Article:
Florida Agricultural Commissioner Nikki Fried announced on Wednesday morning that she plans to sue the Biden administration in an effort to overturn a federal rule that prevents medical marijuana users from being able to purchase a gun or maintain a concealed carry permit.
The lawsuit will make an attempt to abolish a question on a federal gun purchase form that asks if the buyer is a user of drugs, specifying that marijuana is still considered illegal at the federal level. When a medical marijuana user, which is permitted in 37 states including Florida, answers the question affirmatively, they are met with a denial of purchase.
The filing humorously comes on 4/20, a day in which pro-legalization rallies are often held across the country and is cherished in celebration of marijuana by smokers nationwide.
Fried, whose office oversees the regulation of concealed weapons, argues that the question violates the Second Amendment rights of lawful medical marijuana patients and interferes with state-sanctioned law.
Tomorrow morning I'll be announcing major action towards protecting the constitutional rights of state-legal medical marijuana patients. Stay tuned 👀
— Commissioner Nikki Fried (@NikkiFriedFL) April 19, 2022
Fried’s action comes as somewhat of a surprise considering that she is the lone elected Democrat official in Florida, and will be suing a Democrat administration just months ahead of a midterm cycle that features her inclusion in a bid for the state’s Governor position.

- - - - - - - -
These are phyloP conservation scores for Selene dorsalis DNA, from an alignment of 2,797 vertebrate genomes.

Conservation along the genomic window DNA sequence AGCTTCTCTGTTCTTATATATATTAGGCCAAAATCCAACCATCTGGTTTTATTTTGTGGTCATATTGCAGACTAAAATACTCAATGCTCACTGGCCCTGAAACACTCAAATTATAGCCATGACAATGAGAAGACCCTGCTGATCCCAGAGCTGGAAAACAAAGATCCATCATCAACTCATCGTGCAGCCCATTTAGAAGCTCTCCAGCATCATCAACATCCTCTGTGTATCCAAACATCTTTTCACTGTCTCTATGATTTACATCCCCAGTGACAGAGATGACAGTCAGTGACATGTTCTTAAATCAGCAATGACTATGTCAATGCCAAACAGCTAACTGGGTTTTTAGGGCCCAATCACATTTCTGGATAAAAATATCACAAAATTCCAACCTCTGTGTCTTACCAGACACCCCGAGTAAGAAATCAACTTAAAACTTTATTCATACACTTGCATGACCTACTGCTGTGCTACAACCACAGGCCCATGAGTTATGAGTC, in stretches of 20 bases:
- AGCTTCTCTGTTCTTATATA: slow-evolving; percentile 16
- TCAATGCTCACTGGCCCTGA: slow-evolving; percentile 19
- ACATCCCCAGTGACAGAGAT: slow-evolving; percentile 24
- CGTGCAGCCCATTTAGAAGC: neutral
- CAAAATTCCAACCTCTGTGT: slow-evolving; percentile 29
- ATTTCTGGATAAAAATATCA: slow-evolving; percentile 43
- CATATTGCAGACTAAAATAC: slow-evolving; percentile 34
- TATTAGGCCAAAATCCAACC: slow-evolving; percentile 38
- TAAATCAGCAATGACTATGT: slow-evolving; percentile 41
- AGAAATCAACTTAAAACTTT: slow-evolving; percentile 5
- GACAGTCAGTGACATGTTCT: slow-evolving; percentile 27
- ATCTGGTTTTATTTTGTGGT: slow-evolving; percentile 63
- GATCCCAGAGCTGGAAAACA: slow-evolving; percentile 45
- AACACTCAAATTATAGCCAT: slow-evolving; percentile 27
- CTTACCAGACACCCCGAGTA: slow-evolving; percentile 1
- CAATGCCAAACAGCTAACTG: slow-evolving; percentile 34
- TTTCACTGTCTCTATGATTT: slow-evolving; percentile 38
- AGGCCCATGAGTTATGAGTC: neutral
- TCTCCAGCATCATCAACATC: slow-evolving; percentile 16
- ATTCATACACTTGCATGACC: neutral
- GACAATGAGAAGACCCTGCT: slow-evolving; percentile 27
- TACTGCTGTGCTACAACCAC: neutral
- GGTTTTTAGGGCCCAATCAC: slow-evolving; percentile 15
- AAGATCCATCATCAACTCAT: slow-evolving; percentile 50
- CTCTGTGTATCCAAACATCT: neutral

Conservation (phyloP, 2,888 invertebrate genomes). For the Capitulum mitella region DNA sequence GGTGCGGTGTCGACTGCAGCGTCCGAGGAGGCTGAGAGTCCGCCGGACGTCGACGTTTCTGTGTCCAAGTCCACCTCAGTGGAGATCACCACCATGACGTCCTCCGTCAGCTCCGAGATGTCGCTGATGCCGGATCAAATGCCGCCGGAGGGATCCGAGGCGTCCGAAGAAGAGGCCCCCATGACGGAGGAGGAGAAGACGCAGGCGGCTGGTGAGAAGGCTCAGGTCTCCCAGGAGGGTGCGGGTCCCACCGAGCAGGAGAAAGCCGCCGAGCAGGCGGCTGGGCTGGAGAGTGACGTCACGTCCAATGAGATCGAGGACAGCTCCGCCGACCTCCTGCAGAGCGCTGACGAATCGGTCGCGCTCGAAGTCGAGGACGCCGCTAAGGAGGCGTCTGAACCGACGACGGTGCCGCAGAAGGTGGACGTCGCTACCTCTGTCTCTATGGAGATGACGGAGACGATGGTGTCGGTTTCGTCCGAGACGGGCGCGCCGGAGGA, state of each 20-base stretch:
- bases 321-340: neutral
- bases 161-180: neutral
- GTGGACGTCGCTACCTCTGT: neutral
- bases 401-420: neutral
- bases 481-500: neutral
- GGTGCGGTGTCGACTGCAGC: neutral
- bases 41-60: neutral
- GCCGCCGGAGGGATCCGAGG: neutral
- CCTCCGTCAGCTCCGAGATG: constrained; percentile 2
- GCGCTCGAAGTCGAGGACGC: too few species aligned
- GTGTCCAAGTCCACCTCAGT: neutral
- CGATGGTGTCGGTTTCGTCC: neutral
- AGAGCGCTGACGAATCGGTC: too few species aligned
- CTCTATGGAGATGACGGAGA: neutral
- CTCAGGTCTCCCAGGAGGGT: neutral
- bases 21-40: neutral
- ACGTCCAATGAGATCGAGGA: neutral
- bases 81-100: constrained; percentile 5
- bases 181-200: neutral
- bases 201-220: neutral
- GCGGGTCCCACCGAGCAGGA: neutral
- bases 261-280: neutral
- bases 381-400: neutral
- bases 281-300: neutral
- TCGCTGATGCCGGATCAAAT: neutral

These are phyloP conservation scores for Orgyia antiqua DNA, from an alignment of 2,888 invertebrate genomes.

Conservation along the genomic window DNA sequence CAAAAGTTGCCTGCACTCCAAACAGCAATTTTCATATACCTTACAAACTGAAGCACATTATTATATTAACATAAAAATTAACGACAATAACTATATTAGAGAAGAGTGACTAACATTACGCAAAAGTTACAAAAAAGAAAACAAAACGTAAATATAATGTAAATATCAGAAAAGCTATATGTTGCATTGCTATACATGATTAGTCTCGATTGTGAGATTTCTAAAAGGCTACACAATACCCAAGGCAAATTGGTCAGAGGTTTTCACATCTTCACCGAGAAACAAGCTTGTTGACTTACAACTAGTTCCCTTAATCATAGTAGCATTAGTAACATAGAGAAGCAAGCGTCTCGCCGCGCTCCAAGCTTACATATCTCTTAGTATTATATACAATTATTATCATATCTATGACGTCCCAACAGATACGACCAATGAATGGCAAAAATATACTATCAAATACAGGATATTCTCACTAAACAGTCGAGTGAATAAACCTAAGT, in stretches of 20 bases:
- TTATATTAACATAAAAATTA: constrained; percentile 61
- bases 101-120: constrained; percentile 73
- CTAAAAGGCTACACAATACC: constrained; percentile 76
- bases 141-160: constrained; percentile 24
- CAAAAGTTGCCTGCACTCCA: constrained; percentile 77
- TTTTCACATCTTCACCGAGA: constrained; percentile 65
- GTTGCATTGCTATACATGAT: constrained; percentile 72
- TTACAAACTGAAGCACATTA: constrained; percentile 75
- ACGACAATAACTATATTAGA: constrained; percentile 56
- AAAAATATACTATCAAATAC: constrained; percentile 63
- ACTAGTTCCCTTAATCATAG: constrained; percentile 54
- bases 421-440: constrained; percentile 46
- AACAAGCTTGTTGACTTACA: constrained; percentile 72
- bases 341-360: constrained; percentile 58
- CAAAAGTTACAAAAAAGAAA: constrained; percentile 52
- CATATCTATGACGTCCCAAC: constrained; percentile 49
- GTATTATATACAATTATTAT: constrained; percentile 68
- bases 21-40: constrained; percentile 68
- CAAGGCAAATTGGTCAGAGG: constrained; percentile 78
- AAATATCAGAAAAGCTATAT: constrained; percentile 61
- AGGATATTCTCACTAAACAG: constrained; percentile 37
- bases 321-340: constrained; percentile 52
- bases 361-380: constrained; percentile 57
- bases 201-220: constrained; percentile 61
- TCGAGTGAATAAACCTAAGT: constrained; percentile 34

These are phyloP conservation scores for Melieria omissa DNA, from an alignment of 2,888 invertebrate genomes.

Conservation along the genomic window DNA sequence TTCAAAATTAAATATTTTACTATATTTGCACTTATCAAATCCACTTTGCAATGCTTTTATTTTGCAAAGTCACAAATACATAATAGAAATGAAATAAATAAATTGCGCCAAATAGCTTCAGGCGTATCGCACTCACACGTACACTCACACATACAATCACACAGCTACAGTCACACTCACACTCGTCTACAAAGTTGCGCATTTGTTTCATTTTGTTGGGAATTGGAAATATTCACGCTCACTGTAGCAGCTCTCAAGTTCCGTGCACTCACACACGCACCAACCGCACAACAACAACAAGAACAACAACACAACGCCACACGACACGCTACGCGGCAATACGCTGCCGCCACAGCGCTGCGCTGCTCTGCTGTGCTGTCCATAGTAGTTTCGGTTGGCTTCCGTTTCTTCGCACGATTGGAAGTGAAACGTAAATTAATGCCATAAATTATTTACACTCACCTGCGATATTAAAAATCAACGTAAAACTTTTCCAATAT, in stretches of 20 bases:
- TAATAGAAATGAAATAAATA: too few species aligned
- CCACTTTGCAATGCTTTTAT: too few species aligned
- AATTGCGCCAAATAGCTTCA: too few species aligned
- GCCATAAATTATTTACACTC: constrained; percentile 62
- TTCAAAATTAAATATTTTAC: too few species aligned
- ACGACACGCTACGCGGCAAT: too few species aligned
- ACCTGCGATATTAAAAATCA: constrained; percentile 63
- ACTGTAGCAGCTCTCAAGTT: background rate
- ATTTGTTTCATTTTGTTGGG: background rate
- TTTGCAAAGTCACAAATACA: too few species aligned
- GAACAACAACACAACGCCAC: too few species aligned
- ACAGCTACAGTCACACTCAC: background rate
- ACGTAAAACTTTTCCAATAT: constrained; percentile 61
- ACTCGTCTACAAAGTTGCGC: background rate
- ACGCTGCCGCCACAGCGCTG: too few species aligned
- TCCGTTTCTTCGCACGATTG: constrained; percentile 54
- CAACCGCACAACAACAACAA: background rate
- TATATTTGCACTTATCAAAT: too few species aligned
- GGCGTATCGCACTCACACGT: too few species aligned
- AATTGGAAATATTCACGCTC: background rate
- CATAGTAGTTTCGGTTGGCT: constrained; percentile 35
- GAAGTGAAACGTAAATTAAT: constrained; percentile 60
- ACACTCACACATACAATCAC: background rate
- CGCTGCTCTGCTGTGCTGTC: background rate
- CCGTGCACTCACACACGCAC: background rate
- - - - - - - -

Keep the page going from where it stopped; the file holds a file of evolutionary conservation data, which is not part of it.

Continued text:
While the legal action could sour things for Fried nationally, she doesn’t care who she has to take on to tackle the issue.
“Medical marijuana is legal. Guns are legal. This is all about people’s rights,” Fried said in a statement to NBC News. “And I don’t care who I have to sue to fight for their freedom.”
Fried campaigned for the legalization of recreational marijuana in the lead-up to her election victory to secure the Agricultural Commissioner role but hasn’t been able to break through, facing opposition on the matter from both state and federal administration. While cannabis in Florida remains illegal for recreational use, medical use was legalized in 2016 by way of a constitutional amendment. Appearing on the ballot as Amendment 2, the initiative was approved with 71% of the vote.
In her official capacity as agriculture commissioner, Fried is bringing the suit with three citizens who have been affected by the federal rules. It names the acting head of the Bureau of Alcohol, Tobacco, Firearms, and Explosives and Attorney General Merrick Garland as defendants, NBC reports.